The metadata container 8 is used for metadata pertaining to the critical section code of lines 5-7 of the foo.c source code file 2. Similarly, the metadata container 10 is used for metadata pertaining to the critical section code 13-15 of the bar.c source code file 4. The foregoing is indicated by the respective context fields of the metadata container 8 and 10. The data fields of the metadata containers 8 and 10 specify the name or location of a common storage entity 14, such as a BLOB, that contains the actual metadata for both metadata containers. Separate storage entities would be used if the metadata was different for each metadata container. In this example, the metadata informs the reader that lines 5-7 of the foo.c source code file 2 and lines 13-15 of the bar.c source code file 4 represent critical sections that are protected by the global 1 lock. The category field of the metadata containers 8 and 10 specifies that the metadata for both metadata containers is in a “Critical Section” subcategory of the “Lock” category (used for metadata container 6). This is indicated by the use of a “dot” notation that provides a precedence indicator specifying category precedence. The effect of this category precedence is visible in FIG. 5 (described below).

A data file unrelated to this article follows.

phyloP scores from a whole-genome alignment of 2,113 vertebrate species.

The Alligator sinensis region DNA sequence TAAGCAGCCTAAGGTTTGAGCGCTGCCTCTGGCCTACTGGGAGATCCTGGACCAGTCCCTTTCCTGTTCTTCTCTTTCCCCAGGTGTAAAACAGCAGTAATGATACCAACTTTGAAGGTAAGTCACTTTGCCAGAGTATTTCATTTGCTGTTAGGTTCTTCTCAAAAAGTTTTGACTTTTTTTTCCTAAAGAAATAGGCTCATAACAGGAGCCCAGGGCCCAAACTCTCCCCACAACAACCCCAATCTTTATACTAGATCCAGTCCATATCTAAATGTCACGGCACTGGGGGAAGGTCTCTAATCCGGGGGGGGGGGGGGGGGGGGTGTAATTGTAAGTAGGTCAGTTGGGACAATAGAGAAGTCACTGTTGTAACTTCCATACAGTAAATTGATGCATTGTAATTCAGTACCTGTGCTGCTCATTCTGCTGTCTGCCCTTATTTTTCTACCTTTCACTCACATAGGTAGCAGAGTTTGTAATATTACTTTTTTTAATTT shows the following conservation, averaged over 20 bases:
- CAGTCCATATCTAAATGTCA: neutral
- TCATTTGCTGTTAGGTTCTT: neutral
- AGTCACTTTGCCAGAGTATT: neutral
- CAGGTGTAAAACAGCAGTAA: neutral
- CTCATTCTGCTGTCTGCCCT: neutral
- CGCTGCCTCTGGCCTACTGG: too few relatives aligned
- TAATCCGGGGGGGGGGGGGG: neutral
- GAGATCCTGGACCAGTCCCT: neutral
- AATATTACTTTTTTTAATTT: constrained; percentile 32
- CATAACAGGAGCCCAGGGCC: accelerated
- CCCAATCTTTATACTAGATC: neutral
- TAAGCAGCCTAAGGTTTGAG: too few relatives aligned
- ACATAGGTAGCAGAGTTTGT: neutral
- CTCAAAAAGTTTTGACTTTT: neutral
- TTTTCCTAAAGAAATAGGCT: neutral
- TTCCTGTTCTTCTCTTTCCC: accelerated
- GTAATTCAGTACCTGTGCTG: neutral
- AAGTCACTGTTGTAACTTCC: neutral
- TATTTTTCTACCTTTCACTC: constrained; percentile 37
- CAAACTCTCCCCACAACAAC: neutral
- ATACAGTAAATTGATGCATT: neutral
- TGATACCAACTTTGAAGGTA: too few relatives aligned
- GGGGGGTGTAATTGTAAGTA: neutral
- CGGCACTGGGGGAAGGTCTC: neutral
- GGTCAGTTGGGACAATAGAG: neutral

• [0051]
    The hierarchy field of the metadata containers 8 and 10 specifies that the metadata for both metadata containers is in the “Locking” Hierarchy. The first custom tag field of the metadata containers 8 and 10 is empty because the associated source code is not considered to be complex. The second custom tag field of the metadata container 8 specifies that the source code associated with this container is maintained by section “A1” of software development “Group A.” The second custom tag field of the metadata container 10 specifies that the source code associated with this container is maintained by section “A2” of software development “Group A.”